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Telecom Is Betting Big on 2 Tech Advances

Net telephony, wireless networks seen as way to offer consumers more choices at a lower cost.

January 13, 2003|Jube Shiver Jr. | Times Staff Writer

WASHINGTON — Seven years after Congress passed a landmark law restructuring the phone business, hope for the beleaguered telecommunications industry may lie less in federal regulation than in two fast-growing technologies: wireless computer networks and Internet telephony.

From behemoths such as AT&T Corp. to start-ups such as TeleSym Inc., the industry is spending hundreds of millions of dollars with the intent of transforming the staid public phone system.

The more flexible computer-based system envisioned by engineers and executives could slice voice calls into digital packets and transmit them over existing communications networks along with e-mail, Web pages and other data.

"These two technologies ... will revolutionize telephone service [by] enabling consumers to have the ultimate freedom of choice about who will be their service provider," said Jeff Pulver, co-founder of Vonage Holdings Corp., a firm that offers flat-rate calling services over high-speed Internet connections.

At their best, the two technologies work together to create a consumer experience much like using a standard mobile phone -- except that the calls are a fraction of the cost and "voice over Internet Protocol" phones cannot hold signals while the user is moving. At their worst, they don't work at all.

Setting up the gear to do this now is markedly more involved than plugging a phone into a wall jack. Users need a high-speed Internet connection and a wireless network -- both of which are growing in popularity.

Because wireless networks and Internet telephony are based on established standards and relatively cheap computer equipment, widespread adoption of the two technologies would permit entrepreneurs to challenge the Bells and give customers a real choice in local phone service and high-speed Internet access.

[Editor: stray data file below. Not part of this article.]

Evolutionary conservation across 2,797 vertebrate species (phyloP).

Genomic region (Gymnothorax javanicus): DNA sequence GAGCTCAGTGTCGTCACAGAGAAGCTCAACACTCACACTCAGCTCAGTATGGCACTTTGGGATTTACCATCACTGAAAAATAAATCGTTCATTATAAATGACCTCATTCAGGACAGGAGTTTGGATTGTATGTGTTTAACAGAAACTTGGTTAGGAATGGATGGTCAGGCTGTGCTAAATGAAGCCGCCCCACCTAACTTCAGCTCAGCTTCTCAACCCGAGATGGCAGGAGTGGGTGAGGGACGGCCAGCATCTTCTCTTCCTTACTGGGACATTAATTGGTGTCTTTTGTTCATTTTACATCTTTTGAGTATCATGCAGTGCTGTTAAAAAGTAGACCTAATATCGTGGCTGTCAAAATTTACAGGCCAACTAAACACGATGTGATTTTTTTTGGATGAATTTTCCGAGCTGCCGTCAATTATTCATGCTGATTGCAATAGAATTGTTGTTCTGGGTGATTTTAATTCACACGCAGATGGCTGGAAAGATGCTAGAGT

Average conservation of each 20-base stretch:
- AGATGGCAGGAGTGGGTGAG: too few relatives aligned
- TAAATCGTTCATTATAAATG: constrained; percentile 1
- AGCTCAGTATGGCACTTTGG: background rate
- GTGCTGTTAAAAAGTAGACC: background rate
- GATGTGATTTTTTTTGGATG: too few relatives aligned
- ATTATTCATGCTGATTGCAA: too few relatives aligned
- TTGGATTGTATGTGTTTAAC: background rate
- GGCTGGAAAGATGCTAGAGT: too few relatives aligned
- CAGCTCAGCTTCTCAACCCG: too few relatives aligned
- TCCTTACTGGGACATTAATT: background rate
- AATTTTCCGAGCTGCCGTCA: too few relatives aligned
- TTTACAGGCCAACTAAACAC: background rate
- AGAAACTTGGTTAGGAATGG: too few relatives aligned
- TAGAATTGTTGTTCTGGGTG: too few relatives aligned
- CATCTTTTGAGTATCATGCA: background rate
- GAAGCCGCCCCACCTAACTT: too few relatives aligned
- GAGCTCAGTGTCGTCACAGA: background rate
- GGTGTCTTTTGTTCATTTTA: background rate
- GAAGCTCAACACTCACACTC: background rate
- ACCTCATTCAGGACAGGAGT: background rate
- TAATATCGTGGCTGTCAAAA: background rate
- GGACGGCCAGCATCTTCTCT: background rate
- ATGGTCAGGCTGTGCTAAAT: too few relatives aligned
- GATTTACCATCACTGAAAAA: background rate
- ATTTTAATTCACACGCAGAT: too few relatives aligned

Experts say it is unlikely the traditional phone network will be supplanted by a rival technology within the next decade. But they say wireless data networks and Internet telephony could carry as much as 30% of domestic voice traffic and more than 50% of international traffic within three to seven years.

"They really lower the barriers," said Kevin Werbach, a Philadelphia-based technology consultant who served as the Federal Communications Commission's counsel for new technology during the Clinton administration. "These technologies don't require that a company have billions of dollars in order to compete."

Some skeptics, however, argue that no business model exists for either wireless networks or Internet telephony. Neither technology has an established system for billing customers or ensuring quality service. In addition, the Internet telephone has been plagued by voice quality and security problems.

The stakes are high. Regional phone companies such as SBC Communications Inc. and long-distance providers such as Sprint Corp. are locked in a bitter battle over access to the Baby Bells' lines and customers. To spur competition in the industry, the Telecommunications Act of 1996 opened those lines to the Bells' competitors.

The Bells say the lease rates they are allowed to charge are too low and driving down their profits. Competitors fret that without access to the networks -- built with ratepayer money over several decades -- they would have to build their own competing systems, which would be prohibitively expensive.

The FCC is mulling over a proposal to overhaul the rules. On Tuesday, the Senate Commerce Committee is expected to grill FCC members on what has gone awry in the telecommunications industry over the last seven years.

Efforts to get around the Bells are perhaps best symbolized by TeleSym Inc., a Bellevue, Wash.-based start-up backed by computer chip giant Intel Corp. The company offers software that allows consumers with Pocket PCs and other hand-held computing devices to make wireless calls over the Internet, the technology known as voice over IP.

"Consumers have clearly communicated that mobility is important to them, going so far as to pay for two different [mobile] devices -- a cell phone and a PDA hooked to the Internet," said Joe Dodson, TeleSym's vice president of marketing. "With voice over IP, you can put that person on one piece of hardware and let him make calls over the Internet" at a much lower cost.

Although only about 10% of U.S. Internet users have used a computer to make a phone call, both local and long-distance companies have overhauled large parts of their networks to facilitate the transmission of voice traffic in a data form just like e-mail and Web pages.

Motivating the companies is the lower cost and greater efficiency of Internet telephony.

Ordinary phone calls require a dedicated electronic circuit between two people as well as a huge, refrigerator-sized $2-million switch to route the call. By contrast, voice over IP uses off-the-shelf computer and networking gear to send messages more efficiently.

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